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SummaryBack to where he truly shines, 20 years on...
The GoodIn a way, it's the sign of the times. Everyone, young and old, can't get enough of the old school charm of the classics that, for many of us, helped to shape the industry as we grew up with it. So it makes sense that, 20 years after he first appeared, Mario and company return to once again prove his worth. And prove it he does.
Simply put, the 'New' in New Super Mario Bros. equates to a visual overhaul, a few moves based on those added via Super Mario 64 and a mash of different level designs based on those seen through-out the franchise's history. The game plays out much like Super Mario 3 and Super Mario World, in which you travel across 8 levels (2 must be unlocked via secret exists) towards the goal of saving Princess Peach. From an outsider looking in, it doesn't sound like a huge advancement from the last 2D titles before Mario went 3D, but when you look closely, the change is obvious.
You could say 'everything old becomes new again', right down to some of the levels playing out almost the same as the original Mario. The very first level, for example, is 99% identical to that of Super Mario Bros. What's the 1% difference? One 'mega' mushroom, which transforms Mario into an invincible giant who can plow through everything in his path. It's a nice touch, which also helps to show off some of the detail in Mario himself.
Speaking of which, this has to be the most colourful NDS title on the system to date, outside of, say, Mario Kart DS. There's barely a glitch in sight, with some impressive touches all over the place. It's a 2D game at heart, but all of the characters are 3D in design and, in many ways, movement.
You can't have a Mario game without the trademark musical score, and it's here in spades. There's plenty of new tunes mixed in with the familiar of old, and if you dig deep enough, the classic end tune (which appeared when you reach the flag) can also be uncovered.
I have to applaud Nintendo's decision to add some of the moves Mario inherited from Mario 64, including the butt stomp and wall jumps. I loved the wall jumps before, and within this game, they're even better, adding to the creative design of some of the levels.
NSMB must also be credited for adding an addictive multiplayer mode. Players compete as Mario and Luigi across a number of different levels based on those in the single player experience, and man it's fun! I had the opportunity to briefly compete in a multiplayer tournament at a recent Nintendo DS Connection Tour event locally. People cheered on their respective characters (I always went for Luigi, to be honest), and some of the one-on-one battles were very intense. It's loosely based on the Mario Bros. arcade game (which has appeared on the GBA on a number of occasions), but I think this rendition is far more fun.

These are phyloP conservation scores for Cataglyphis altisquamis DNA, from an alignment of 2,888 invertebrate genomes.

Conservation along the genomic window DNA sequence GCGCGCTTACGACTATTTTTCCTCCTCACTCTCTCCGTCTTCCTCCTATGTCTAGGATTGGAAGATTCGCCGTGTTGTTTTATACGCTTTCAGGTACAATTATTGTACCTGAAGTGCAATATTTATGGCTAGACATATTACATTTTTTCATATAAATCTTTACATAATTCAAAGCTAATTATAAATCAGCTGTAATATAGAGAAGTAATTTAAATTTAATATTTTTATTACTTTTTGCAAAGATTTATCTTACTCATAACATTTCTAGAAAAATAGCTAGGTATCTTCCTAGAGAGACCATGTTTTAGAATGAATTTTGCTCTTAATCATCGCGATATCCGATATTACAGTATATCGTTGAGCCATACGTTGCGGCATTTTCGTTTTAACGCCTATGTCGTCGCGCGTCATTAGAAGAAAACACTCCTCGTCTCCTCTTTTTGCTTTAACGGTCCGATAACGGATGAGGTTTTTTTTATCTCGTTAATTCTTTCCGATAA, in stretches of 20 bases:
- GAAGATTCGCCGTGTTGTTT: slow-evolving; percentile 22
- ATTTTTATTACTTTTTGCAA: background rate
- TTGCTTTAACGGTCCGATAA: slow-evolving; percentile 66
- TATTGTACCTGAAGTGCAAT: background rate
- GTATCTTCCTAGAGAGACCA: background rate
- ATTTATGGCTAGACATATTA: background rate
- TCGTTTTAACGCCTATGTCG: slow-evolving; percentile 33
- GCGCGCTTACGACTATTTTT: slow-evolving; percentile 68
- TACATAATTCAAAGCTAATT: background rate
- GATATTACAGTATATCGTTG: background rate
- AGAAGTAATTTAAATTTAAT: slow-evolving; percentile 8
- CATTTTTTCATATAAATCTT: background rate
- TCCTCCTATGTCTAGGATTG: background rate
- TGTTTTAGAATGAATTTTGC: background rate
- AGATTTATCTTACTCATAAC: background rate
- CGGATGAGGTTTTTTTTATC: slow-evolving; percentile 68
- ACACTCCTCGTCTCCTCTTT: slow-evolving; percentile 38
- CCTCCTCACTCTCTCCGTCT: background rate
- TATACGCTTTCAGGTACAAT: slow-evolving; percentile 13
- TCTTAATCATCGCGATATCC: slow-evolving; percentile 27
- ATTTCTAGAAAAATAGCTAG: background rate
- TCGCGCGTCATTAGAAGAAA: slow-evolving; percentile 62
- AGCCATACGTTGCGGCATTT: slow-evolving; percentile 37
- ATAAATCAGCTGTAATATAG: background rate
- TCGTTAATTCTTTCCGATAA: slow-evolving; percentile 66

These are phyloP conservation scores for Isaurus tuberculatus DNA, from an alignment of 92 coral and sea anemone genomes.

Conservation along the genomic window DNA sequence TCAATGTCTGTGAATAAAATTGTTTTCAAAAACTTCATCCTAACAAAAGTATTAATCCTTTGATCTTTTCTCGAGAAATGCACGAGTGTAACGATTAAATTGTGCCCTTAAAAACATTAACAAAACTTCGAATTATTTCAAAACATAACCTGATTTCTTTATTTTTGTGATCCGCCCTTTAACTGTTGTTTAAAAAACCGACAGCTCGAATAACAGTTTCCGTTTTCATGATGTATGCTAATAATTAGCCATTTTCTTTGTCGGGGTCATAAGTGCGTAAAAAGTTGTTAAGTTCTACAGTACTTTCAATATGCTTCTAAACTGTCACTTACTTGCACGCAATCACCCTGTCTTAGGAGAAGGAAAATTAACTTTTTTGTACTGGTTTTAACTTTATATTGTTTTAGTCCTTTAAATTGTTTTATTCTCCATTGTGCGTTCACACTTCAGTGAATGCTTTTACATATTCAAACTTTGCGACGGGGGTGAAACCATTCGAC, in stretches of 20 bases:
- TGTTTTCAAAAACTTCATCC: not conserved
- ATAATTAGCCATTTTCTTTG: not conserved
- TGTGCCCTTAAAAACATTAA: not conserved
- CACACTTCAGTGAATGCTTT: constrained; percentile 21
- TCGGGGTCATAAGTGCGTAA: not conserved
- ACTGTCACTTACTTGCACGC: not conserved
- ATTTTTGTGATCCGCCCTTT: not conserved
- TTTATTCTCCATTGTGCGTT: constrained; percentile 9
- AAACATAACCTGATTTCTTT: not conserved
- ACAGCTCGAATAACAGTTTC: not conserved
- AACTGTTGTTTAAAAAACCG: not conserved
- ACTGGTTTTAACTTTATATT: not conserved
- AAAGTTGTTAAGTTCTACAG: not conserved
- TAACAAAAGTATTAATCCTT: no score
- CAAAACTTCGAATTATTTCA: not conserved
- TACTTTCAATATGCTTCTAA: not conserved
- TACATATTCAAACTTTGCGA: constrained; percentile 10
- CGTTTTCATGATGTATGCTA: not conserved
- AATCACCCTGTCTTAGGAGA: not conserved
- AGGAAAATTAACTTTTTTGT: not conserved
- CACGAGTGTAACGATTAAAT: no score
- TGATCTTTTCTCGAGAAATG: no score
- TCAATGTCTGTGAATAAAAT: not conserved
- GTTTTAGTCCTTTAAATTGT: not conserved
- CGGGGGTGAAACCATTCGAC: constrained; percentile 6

There's also some addictive mini-games. Some already appeared on Mario 64 DS, but this time there's a multiplayer option. They're nice to have as part of the package.
The BadJust like all those before it, alot of the earlier levels and boss battles are easy enough to clear without too much hassle, which reduces the playtime by a fair margin. I guess I'm really only picking on it from my perspective, since many younger gamers will find it far more a challenge. Having said that, finding the second exits to open up the other two worlds is far more a challenge then Bowser Jr., so that makes up for it.
The second screen/touchscreen are also barely used, besides a quick tap to use a stowed away power-up when required. It would have been nice to have a few touch-screen challenges or boss battles to add some spice to the game, but I can't complain. It really isn't built for that purpose, it's a pure 2D platform game.
I mentioned those mini-games before. My one complaint there is that, besides multiplayer, a majority of them have already appeared before. It would have been nice to have a completely new set of games, maybe some based on NSMB's design.
The Bottom LineIt's great to have Mario back in his familiar surroundings, perhaps a long overdue return too. The Game Boy Advance acted as a re-release point for all the SNES/NES games, but apart from Mario Vs Donkey Kong, there weren't any original Mario platform games. Thankfully, that long period of absence was worth the wait.
I hope that, with this return, there will be more of this to come. Super Mario World still stands as the pinnacle of the 2D franchise (in my opinion), with a huge number of levels and challenges. NSMB comes close to knocking it off the podium, but it fell a tad short, mainly because it's single player is just that ... a tad short.
But when you throw in the addictive battle modes and mini-games, plus the option to play as Luigi and the hidden coins to find in each level, it's a well rounded package overall. Throw in the nostalgia of playing Mario in his 'true' form, and you've got a clear cut winner.
20 years sure is a long time, but with Mario Galaxy on the way, it just keeps getting better and better as each year passes. I love you Mario!! ... well ... not as much as Luigi... :p